To reduce the risk of an ignition source being present in an explosive area, Ex equipment meeting the technical requirements of IEC 60079 and ISO 80079 standards should be chosen.
The IEC 60079 standards on explosive atmospheres elaborated by TC31 working group, constituted by 41 member countries and 11 observers, cover general requirements for intrinsically safe equipment, as well as a number of equipment protecting methods and going through area classification, material characteristics and some industry-specific standards for manufacturers, design engineers, users, installers, and maintainers.
Alongside IEC standards there are European Norms (EN) published and developed at European level by CENELEC (European Committee for Electrotechnical Standardization). On the other hand, the greater part of IEC (International Electrotechnical Commission) standards is adopted at European level by each single nation, thanks to the harmonizing function performed by the ZA disclosures included in the EN standards. From a product certification point of view, ATEX / EN marking requirements are not necessarily required in marking according to IEC standards.
A significant difference in application between EN and IEC standards concerns the selection of cable glands. For example, considering the British standard BS EN 600079-14 and IEC 60079-14, the UK follows the old flowchart (2007) for Ex d cable glands selection. While the new IEC 60079-14 (2013/2014) standard is based on a distance of 3 meters from an Ex-d enclosure, the British standard doesn’t consider this limit. This aspect has important reflections from the point of view of drives and motors wiring in hazardous areas.
The duration of certificates validity
According to IECEx 02, "a new IECEx certificate of conformity or CoC should be issued only under the current standard or an earlier edition." This typically covers new products and does not mean that a product certified under an earlier version is invalid or needs to be replaced. Anyway, IEC website reports further information on standard reconfirmation, withdrawal, postponement, or modification and gives an effective date for each status. On the other hand, according to the European Commission, EN standards have specific dates at which they become effective or non-compliant.
The mechanical standards 80079 and 80079-37
Ex mechanical standards were originally included in the EN 13463 normative series developed by Cenelec in the early 2000s. Mechanical standards 80079 were later jointly developed by ISO and IEC (together with Cenelec) and introduced in 2016 inheriting much information developed starting from EN 13463 standards. EN 80079 and 80079-37 standards are applied to non-electrical equipment and construction requirements that could be a potential source of ignition during use in a hazardous environment. This is the case, for example, with couplers, pumps, gearboxes, brakes, hydraulic and pneumatic motors, and any combination of devices used to make a machine, ventilation system, compressor, or assembled system.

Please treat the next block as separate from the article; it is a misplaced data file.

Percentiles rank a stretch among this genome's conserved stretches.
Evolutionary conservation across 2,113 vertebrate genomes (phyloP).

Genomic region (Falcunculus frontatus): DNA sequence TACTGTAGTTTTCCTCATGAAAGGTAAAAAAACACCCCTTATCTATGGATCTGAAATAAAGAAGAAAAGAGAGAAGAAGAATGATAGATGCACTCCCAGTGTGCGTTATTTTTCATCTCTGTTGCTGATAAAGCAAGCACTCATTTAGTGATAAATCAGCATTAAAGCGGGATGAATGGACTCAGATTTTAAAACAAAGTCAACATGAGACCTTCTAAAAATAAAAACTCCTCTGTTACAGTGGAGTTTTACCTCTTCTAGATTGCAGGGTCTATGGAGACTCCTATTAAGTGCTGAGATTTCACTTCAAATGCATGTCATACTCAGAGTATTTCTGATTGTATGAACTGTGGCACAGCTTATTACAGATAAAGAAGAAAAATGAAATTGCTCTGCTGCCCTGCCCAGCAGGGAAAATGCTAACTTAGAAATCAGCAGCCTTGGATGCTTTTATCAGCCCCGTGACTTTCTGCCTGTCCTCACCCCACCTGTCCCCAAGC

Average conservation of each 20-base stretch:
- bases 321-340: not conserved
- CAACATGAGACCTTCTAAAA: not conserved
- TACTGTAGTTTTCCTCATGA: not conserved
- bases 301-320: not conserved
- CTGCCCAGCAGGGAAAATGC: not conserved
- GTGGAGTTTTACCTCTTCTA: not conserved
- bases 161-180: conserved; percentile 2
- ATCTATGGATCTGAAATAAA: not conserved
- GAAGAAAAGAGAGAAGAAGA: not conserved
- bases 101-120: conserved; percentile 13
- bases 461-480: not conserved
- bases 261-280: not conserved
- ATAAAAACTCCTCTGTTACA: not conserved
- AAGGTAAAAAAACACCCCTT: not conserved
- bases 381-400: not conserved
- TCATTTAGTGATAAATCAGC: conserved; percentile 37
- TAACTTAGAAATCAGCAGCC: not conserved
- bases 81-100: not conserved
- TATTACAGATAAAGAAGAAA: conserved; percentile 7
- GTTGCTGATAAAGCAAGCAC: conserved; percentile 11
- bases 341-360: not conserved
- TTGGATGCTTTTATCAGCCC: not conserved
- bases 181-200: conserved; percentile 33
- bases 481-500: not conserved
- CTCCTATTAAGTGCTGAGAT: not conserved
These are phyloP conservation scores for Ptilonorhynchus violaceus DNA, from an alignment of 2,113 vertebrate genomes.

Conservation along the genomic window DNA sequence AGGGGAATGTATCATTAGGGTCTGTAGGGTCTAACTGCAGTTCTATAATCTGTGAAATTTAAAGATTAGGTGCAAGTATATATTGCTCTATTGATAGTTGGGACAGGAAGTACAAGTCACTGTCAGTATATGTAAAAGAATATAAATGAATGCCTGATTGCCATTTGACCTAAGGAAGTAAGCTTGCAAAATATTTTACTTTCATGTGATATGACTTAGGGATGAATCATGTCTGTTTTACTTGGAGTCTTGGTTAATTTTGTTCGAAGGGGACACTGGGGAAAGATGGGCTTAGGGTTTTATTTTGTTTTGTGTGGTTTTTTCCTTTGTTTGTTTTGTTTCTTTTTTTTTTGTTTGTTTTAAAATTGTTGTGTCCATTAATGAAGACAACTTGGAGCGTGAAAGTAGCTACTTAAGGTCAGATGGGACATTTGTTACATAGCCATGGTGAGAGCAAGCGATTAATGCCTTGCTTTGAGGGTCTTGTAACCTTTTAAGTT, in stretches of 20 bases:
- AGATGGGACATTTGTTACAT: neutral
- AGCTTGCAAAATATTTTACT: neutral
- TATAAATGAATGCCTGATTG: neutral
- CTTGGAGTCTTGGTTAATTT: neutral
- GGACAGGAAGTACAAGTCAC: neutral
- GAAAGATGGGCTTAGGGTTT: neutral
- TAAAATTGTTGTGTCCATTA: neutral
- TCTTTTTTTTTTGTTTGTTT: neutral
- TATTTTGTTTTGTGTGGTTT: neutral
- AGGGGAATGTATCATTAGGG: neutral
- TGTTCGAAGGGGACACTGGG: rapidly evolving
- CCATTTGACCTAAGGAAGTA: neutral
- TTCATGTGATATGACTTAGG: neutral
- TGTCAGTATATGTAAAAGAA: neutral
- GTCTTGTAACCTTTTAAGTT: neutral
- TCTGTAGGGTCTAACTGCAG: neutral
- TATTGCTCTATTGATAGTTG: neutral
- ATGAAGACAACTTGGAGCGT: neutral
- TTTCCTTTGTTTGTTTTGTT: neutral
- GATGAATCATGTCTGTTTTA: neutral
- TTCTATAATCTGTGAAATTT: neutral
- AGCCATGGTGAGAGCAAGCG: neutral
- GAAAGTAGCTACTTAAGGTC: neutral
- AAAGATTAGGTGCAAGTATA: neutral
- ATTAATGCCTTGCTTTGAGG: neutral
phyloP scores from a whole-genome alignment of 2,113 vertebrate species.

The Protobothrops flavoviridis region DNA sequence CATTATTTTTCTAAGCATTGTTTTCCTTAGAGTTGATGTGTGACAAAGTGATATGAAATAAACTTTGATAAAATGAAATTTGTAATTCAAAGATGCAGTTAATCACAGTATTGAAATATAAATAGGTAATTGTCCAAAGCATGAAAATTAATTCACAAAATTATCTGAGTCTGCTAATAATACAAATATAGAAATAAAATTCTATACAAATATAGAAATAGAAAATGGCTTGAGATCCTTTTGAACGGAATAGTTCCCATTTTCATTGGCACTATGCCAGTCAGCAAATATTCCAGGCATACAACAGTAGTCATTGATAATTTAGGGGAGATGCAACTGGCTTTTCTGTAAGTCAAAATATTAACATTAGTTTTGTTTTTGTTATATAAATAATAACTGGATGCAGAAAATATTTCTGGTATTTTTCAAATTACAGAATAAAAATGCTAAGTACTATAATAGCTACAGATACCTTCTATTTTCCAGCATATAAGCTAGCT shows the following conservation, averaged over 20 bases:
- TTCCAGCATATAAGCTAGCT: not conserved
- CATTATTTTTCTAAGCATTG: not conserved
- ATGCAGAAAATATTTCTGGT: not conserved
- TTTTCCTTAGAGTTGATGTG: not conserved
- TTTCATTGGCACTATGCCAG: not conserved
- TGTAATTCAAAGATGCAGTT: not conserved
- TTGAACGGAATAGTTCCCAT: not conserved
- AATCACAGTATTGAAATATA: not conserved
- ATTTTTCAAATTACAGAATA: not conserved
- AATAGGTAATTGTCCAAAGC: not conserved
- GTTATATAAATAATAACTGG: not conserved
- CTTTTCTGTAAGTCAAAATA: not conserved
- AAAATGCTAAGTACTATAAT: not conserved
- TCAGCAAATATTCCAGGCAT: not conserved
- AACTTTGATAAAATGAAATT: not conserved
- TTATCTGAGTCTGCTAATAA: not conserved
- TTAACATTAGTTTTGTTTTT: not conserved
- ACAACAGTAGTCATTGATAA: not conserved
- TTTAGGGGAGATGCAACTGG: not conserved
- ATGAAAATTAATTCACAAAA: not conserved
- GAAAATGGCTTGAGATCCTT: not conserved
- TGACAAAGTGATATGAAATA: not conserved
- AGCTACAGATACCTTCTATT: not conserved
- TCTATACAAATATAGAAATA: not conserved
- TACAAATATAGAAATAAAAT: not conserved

To determine specifically if a mechanical equipment may fall within these standards, it must be defined whether it can produce ignitions under normal or fault conditions originated from hot surfaces, flames, hot gases, mechanically generated sparks, stray electric currents, cathodic corrosion protection, static electricity, lightning electromagnetic waves, ionizing radiation, ultrasound, adiabatic shock waves.
Main regulatory updates
The addition of Equipment Protection Level (EPL) to product-specific protection concepts should first be considered to summarize the main updates introduced by the 60079 and 80079 standards. The IEC 60079-15 published in 2019 specifies the requirements for construction, testing and marking for Group II electrical equipment with protection mode "n." Mechanical and construction standards EN 80079 and 80079-37, TS 60079-46 (assembly), TS 60079-44 (personnel skills) and the integration with other IEC functional safety standards are essential.
Other standards to consider are IEC 61892 series (offshore cables), IEC 60034 (rotating electrical machinery), IEC 60092 (electrical installations in ships), IEC 60364 (low-voltage electrical installations).
Then, there are other country-specific standards, such as BS 7671 (UK wiring standards), NEC/CEC and UL/CAN/CSA 60079/80079 for North America, GOST 31510 for Russia, NBR/IEC for Brazil, ASZNS 60079 for Australia and New Zealand, IEEE standards, recommended practices, and many others.
It is clear that many national standards are based on IEC 60079, but they may require additional testing and/or certifications. In addition, those standards are important, but they do not exhaust the issue. For example, standards acceptance by regulatory authorities is equally important, if not more so. It is important to consider that some standards are more production-oriented, while others are addressed to design engineers and end users. Overall, it is important to use the most up to date or relevant standard for the application. In case of doubt, it is better to refer to the standards since in Ex world you should not take anything for granted.
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